Last night, while channel surfing, I found the preview to a movie on Lifetime called "Bringing Ashley Home" and I didn't know if I could watch it because the one minute preview alone left me in tears . . . the story of a girl whose sister ends up missing. I wasn't sure I could take much more than that and if you have a sister, or maybe even if you don't, you know why. It showed scenes like the sister who isn't missing lying in bed unable to move from grief as the word "Sisters" flashed across the screen, followed by:
never give up, then
never stop looking, then
never let each other go.
If one of your sisters was missing, or your brother, could you give up or stop looking or let her go? How would Easter look next week, when there are supposed to be four Easter baskets, just like there have been since 1982, but this time, because one sibling is missing, there are only 3 - or worse - there are still 4!
How do you give up or stop looking or let go when you can hardly even remember a time without your sister or your brother and even if you don't see them or talk to them as much as other people in your life, for a myriad of reasons, it really doesn't matter because you share a name and ancestry and blood and childhood and if one is missing then you are all missing.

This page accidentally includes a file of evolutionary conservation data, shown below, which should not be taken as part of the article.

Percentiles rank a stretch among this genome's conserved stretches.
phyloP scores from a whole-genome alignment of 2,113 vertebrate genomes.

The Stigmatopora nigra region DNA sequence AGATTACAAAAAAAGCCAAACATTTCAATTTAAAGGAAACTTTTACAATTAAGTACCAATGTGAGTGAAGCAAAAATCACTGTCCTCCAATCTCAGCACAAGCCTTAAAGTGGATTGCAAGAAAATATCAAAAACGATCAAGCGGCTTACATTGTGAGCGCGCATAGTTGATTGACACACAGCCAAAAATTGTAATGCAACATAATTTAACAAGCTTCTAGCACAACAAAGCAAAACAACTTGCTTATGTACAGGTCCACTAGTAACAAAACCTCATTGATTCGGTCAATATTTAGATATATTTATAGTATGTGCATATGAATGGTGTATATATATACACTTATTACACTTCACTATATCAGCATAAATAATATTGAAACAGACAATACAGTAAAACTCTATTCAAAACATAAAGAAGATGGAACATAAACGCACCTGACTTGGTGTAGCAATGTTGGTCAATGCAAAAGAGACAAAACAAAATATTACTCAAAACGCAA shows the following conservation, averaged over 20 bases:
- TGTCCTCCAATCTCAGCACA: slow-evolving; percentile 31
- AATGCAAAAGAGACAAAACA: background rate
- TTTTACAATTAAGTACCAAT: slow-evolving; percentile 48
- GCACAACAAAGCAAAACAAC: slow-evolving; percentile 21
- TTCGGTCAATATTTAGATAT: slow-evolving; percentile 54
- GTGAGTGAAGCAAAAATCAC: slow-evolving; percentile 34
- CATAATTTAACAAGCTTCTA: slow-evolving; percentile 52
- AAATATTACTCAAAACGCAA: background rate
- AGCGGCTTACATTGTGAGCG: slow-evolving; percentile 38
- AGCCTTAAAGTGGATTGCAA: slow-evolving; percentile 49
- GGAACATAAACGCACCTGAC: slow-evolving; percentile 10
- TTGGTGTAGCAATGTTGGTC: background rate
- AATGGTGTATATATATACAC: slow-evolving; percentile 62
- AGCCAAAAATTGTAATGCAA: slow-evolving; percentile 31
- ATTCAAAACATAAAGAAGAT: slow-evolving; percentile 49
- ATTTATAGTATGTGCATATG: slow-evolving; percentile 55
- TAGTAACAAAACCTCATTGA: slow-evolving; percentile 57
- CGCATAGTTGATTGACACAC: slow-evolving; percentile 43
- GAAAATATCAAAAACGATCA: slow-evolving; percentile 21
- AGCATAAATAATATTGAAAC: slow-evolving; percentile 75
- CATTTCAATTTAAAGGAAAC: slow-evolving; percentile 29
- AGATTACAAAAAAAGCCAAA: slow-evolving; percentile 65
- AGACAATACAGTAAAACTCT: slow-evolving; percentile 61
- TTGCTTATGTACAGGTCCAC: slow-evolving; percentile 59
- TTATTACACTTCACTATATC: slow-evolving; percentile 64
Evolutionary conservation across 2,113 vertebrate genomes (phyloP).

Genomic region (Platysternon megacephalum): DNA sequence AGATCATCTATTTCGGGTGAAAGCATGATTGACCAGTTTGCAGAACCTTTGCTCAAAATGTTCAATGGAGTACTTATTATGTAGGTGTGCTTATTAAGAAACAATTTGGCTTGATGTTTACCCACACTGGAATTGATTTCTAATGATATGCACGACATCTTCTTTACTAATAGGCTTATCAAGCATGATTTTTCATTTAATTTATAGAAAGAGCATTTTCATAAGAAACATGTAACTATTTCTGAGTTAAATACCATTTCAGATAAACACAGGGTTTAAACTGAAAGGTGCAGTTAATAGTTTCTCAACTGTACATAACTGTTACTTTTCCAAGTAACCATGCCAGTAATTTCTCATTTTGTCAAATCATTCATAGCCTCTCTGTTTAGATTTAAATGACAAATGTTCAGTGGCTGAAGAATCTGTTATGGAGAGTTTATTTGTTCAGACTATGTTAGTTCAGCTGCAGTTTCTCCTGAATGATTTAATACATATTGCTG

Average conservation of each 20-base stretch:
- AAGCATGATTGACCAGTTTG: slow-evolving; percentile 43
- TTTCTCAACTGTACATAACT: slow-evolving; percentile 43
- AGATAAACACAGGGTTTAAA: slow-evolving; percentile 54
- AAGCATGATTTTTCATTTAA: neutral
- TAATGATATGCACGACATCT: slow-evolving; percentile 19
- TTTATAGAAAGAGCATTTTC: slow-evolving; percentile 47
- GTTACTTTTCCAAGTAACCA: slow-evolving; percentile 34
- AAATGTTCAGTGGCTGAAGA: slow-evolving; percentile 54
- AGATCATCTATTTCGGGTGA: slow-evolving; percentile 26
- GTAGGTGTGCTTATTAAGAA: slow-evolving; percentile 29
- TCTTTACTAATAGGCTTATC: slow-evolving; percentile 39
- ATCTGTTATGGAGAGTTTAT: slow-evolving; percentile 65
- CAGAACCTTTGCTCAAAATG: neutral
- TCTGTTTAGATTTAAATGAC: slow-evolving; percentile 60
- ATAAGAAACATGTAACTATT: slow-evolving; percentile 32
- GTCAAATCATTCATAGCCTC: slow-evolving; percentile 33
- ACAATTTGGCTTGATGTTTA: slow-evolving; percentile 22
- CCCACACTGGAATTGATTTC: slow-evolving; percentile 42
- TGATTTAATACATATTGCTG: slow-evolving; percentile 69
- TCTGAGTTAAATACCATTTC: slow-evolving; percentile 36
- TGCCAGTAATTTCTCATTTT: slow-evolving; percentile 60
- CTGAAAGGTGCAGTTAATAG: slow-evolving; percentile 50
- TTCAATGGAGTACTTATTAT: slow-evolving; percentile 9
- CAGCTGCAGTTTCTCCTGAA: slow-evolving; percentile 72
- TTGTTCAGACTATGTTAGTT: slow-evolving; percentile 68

How do you give up or stop looking or let go when, as kids, you ran away together (all your clothes packed in one flowered suitcase) or video taped your brother in your mother's underwear or waited together behind the sheet hanging in the hallway every Christmas morning. When your memories have created a language that nobody else speaks and you have the same hair, same pictures, same resentment - how do you ever go home again if one of you is missing?
Just like the Easter basket - you wouldn't know if you should hang the stocking or light the birthday candles or set the place at Thanksgiving. It must be absolute agony, unbearable, to have a sibling missing, or anyone really - anyone we love and expect to see, who is a part of your life so deeply that he or she is also a part of you - a child, a husband, a parent . . . unbearable.
The truth is though, we don't really think about this stuff when everyone is where they are supposed to be and alive and well. We can't be bothered then . . . and its a good thing because you too might spend an hour crying, imagining one of those you love - just gone.
No thank you. I will stick to thinking about the disappearance of the paper boy instead, the one who tosses our paper like a grenade at 5 a.m, or the neighbor who starts shoveling during my last half hour of sleep on a Monday morning or the moms who block my shopping path with those giant car carts in Wegmans.
Ah, but then again - they have Easter baskets waiting for them too don't they? So lets just hope everyone comes home safely today.